If you hadn’t already heard, Sony filed a trademark application for the phrase “Let’s Play,” and the Internet was not happy about it. I had the opportunity to give my $0.02 on the subject to Gamasutra recently, and now that the whole thing is more or less dead in the water, I thought I’d go ahead and put the rest of my thoughts down and help clear things up for anyone who might still be wondering about the whole trademark situation.
What a Trademark Is, and What it Isn’t
Whenever some vague trademark filing makes headlines, invariably there will be a number of angry people who incredulously wave their pitchforks at the notion that an evil corporation would have the audacity to try to claim ownership over a common English word or phrase. In these situations, I usually advise restraint, as much of the hostility against such filings is often due to a misunderstanding of what trademark law is meant to accomplish.
Contrary to what some people may think (including some trademark holders), getting a trademark on a word, phrase, or logo doesn’t mean you “own” that word, phrase, or logo; rather, it just means that you have the exclusive right to use that mark “in commerce” in connection with the specific type of goods or services you specified when you applied for the trademark.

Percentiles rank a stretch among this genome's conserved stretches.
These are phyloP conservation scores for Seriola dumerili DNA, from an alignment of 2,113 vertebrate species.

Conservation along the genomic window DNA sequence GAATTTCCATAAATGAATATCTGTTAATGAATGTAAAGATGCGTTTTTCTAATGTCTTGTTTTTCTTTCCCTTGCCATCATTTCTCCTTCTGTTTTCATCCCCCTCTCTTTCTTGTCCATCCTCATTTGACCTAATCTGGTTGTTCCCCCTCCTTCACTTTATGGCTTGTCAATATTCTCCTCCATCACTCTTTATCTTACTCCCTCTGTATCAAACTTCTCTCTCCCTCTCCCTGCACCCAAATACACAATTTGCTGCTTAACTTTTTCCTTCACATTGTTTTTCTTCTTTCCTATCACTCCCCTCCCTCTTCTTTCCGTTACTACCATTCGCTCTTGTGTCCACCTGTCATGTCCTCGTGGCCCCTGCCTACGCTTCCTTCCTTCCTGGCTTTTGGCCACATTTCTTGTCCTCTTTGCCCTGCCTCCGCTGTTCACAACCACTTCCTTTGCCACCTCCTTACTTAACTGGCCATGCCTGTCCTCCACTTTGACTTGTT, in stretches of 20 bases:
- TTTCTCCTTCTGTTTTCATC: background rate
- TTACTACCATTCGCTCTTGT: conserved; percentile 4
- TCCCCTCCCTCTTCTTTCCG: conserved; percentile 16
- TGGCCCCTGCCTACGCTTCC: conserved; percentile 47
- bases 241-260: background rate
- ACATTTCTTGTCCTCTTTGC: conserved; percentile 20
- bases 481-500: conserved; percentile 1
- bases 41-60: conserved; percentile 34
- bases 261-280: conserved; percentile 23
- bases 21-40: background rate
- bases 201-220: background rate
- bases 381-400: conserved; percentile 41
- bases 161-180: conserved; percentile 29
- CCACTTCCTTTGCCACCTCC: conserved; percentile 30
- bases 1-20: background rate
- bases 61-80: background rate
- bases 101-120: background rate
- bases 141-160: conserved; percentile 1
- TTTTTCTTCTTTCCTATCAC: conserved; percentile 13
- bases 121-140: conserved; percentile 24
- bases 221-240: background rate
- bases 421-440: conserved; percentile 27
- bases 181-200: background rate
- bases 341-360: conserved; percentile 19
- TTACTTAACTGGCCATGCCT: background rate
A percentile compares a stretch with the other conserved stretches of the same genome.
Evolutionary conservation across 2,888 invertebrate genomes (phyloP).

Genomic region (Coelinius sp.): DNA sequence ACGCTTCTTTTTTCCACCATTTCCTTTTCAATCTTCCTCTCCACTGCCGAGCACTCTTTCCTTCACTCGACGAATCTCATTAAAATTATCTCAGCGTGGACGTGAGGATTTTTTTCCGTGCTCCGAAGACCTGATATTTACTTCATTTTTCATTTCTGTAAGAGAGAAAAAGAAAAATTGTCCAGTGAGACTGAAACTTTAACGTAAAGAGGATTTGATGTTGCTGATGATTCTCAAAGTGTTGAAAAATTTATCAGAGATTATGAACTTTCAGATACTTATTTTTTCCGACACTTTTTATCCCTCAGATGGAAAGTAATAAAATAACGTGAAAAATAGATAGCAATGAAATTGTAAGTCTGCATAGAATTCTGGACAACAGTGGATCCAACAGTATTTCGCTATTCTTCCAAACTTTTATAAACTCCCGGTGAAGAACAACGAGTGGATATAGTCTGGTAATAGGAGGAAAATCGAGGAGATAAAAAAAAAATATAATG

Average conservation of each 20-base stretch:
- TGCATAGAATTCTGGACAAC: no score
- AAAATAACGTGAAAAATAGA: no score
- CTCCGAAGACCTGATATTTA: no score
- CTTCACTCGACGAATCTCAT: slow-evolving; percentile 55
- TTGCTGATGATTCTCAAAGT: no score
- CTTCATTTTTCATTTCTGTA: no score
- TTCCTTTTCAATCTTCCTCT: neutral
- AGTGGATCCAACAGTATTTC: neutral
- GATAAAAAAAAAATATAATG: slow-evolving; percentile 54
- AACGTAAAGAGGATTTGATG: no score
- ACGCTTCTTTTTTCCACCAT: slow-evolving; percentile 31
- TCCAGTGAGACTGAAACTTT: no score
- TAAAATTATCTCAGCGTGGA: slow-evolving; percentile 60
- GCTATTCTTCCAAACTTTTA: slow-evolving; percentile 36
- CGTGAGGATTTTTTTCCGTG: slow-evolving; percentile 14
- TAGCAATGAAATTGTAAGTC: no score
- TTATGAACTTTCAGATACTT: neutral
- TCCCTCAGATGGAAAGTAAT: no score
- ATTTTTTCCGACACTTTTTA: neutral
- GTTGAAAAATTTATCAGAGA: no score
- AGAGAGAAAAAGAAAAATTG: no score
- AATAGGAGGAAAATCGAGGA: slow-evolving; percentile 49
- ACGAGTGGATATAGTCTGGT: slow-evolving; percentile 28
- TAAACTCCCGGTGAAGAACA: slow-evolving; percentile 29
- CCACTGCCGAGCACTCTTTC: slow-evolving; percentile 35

Unlike a copyright (which gives an author exclusive rights over their creative work) or a patent (which gives an inventor exclusive rights over their invention), a trademark is meant to protect the general public from confusion as to the source of a good or service by giving the trademark holder the exclusive right to use the mark “in commerce” in connection with a particular type of good/service. Continue reading